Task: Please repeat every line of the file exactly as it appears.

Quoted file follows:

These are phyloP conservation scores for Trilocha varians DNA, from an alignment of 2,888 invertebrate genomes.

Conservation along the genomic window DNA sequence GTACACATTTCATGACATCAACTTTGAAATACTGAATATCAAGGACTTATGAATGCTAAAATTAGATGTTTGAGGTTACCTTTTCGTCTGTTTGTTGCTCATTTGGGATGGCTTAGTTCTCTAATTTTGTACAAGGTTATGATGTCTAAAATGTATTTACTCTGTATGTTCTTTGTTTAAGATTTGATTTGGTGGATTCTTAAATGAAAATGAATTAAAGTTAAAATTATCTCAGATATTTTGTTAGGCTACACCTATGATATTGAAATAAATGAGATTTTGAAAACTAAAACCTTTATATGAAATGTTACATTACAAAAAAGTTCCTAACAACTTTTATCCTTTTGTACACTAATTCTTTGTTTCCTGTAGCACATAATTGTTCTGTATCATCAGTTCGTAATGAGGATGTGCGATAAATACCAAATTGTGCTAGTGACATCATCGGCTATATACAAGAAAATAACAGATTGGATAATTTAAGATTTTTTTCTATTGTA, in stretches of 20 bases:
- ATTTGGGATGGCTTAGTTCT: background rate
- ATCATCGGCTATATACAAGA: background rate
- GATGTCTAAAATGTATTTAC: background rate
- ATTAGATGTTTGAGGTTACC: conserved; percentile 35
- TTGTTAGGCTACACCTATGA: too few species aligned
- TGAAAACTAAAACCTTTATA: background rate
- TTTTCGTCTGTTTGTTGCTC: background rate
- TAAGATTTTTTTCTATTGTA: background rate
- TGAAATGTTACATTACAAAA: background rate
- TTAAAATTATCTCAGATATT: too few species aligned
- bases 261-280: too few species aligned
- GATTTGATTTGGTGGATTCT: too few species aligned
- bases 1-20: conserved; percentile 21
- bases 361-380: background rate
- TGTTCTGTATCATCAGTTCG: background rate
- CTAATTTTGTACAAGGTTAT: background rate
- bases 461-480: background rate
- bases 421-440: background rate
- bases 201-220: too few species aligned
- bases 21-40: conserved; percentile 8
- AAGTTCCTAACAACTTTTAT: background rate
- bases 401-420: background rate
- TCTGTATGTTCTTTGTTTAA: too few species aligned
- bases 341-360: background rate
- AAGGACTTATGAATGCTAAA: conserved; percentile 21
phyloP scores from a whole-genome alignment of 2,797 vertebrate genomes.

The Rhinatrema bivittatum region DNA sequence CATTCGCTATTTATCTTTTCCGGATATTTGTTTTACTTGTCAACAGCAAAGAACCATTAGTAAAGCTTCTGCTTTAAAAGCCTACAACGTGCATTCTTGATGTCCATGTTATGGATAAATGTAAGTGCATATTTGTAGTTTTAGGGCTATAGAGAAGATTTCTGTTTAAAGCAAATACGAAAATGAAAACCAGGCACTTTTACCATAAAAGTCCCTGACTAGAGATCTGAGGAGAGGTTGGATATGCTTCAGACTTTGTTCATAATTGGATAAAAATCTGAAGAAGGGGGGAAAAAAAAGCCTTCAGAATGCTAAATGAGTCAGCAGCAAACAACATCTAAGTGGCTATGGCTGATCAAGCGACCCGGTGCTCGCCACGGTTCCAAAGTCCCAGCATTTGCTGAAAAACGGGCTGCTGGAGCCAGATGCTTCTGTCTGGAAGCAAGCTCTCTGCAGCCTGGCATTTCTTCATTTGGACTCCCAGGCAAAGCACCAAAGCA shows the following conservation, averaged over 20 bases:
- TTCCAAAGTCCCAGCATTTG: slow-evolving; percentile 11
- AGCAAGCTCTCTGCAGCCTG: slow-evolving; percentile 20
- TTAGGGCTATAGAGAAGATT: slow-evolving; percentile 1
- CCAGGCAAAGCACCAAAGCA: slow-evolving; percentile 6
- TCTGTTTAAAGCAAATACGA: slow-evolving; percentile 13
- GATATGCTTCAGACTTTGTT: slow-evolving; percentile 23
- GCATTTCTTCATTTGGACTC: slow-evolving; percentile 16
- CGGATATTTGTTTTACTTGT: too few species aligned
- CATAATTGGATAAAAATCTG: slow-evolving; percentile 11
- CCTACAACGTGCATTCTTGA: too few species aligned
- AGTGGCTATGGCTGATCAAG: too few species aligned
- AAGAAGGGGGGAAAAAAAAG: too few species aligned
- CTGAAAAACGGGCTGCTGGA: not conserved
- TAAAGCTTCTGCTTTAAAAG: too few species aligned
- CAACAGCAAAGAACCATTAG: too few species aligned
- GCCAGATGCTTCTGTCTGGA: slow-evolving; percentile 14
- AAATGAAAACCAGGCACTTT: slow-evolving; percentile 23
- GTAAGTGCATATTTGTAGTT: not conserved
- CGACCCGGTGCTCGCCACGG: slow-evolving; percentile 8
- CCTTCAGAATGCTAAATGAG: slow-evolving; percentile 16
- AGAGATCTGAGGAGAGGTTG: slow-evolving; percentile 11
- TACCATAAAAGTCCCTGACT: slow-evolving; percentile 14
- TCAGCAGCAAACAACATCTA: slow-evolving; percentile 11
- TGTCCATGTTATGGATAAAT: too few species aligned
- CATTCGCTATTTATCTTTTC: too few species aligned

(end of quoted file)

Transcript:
These are phyloP conservation scores for Trilocha varians DNA, from an alignment of 2,888 invertebrate genomes.

Conservation along the genomic window DNA sequence GTACACATTTCATGACATCAACTTTGAAATACTGAATATCAAGGACTTATGAATGCTAAAATTAGATGTTTGAGGTTACCTTTTCGTCTGTTTGTTGCTCATTTGGGATGGCTTAGTTCTCTAATTTTGTACAAGGTTATGATGTCTAAAATGTATTTACTCTGTATGTTCTTTGTTTAAGATTTGATTTGGTGGATTCTTAAATGAAAATGAATTAAAGTTAAAATTATCTCAGATATTTTGTTAGGCTACACCTATGATATTGAAATAAATGAGATTTTGAAAACTAAAACCTTTATATGAAATGTTACATTACAAAAAAGTTCCTAACAACTTTTATCCTTTTGTACACTAATTCTTTGTTTCCTGTAGCACATAATTGTTCTGTATCATCAGTTCGTAATGAGGATGTGCGATAAATACCAAATTGTGCTAGTGACATCATCGGCTATATACAAGAAAATAACAGATTGGATAATTTAAGATTTTTTTCTATTGTA, in stretches of 20 bases:
- ATTTGGGATGGCTTAGTTCT: background rate
- ATCATCGGCTATATACAAGA: background rate
- GATGTCTAAAATGTATTTAC: background rate
- ATTAGATGTTTGAGGTTACC: conserved; percentile 35
- TTGTTAGGCTACACCTATGA: too few species aligned
- TGAAAACTAAAACCTTTATA: background rate
- TTTTCGTCTGTTTGTTGCTC: background rate
- TAAGATTTTTTTCTATTGTA: background rate
- TGAAATGTTACATTACAAAA: background rate
- TTAAAATTATCTCAGATATT: too few species aligned
- bases 261-280: too few species aligned
- GATTTGATTTGGTGGATTCT: too few species aligned
- bases 1-20: conserved; percentile 21
- bases 361-380: background rate
- TGTTCTGTATCATCAGTTCG: background rate
- CTAATTTTGTACAAGGTTAT: background rate
- bases 461-480: background rate
- bases 421-440: background rate
- bases 201-220: too few species aligned
- bases 21-40: conserved; percentile 8
- AAGTTCCTAACAACTTTTAT: background rate
- bases 401-420: background rate
- TCTGTATGTTCTTTGTTTAA: too few species aligned
- bases 341-360: background rate
- AAGGACTTATGAATGCTAAA: conserved; percentile 21
phyloP scores from a whole-genome alignment of 2,797 vertebrate genomes.

The Rhinatrema bivittatum region DNA sequence CATTCGCTATTTATCTTTTCCGGATATTTGTTTTACTTGTCAACAGCAAAGAACCATTAGTAAAGCTTCTGCTTTAAAAGCCTACAACGTGCATTCTTGATGTCCATGTTATGGATAAATGTAAGTGCATATTTGTAGTTTTAGGGCTATAGAGAAGATTTCTGTTTAAAGCAAATACGAAAATGAAAACCAGGCACTTTTACCATAAAAGTCCCTGACTAGAGATCTGAGGAGAGGTTGGATATGCTTCAGACTTTGTTCATAATTGGATAAAAATCTGAAGAAGGGGGGAAAAAAAAGCCTTCAGAATGCTAAATGAGTCAGCAGCAAACAACATCTAAGTGGCTATGGCTGATCAAGCGACCCGGTGCTCGCCACGGTTCCAAAGTCCCAGCATTTGCTGAAAAACGGGCTGCTGGAGCCAGATGCTTCTGTCTGGAAGCAAGCTCTCTGCAGCCTGGCATTTCTTCATTTGGACTCCCAGGCAAAGCACCAAAGCA shows the following conservation, averaged over 20 bases:
- TTCCAAAGTCCCAGCATTTG: slow-evolving; percentile 11
- AGCAAGCTCTCTGCAGCCTG: slow-evolving; percentile 20
- TTAGGGCTATAGAGAAGATT: slow-evolving; percentile 1
- CCAGGCAAAGCACCAAAGCA: slow-evolving; percentile 6
- TCTGTTTAAAGCAAATACGA: slow-evolving; percentile 13
- GATATGCTTCAGACTTTGTT: slow-evolving; percentile 23
- GCATTTCTTCATTTGGACTC: slow-evolving; percentile 16
- CGGATATTTGTTTTACTTGT: too few species aligned
- CATAATTGGATAAAAATCTG: slow-evolving; percentile 11
- CCTACAACGTGCATTCTTGA: too few species aligned
- AGTGGCTATGGCTGATCAAG: too few species aligned
- AAGAAGGGGGGAAAAAAAAG: too few species aligned
- CTGAAAAACGGGCTGCTGGA: not conserved
- TAAAGCTTCTGCTTTAAAAG: too few species aligned
- CAACAGCAAAGAACCATTAG: too few species aligned
- GCCAGATGCTTCTGTCTGGA: slow-evolving; percentile 14
- AAATGAAAACCAGGCACTTT: slow-evolving; percentile 23
- GTAAGTGCATATTTGTAGTT: not conserved
- CGACCCGGTGCTCGCCACGG: slow-evolving; percentile 8
- CCTTCAGAATGCTAAATGAG: slow-evolving; percentile 16
- AGAGATCTGAGGAGAGGTTG: slow-evolving; percentile 11
- TACCATAAAAGTCCCTGACT: slow-evolving; percentile 14
- TCAGCAGCAAACAACATCTA: slow-evolving; percentile 11
- TGTCCATGTTATGGATAAAT: too few species aligned
- CATTCGCTATTTATCTTTTC: too few species aligned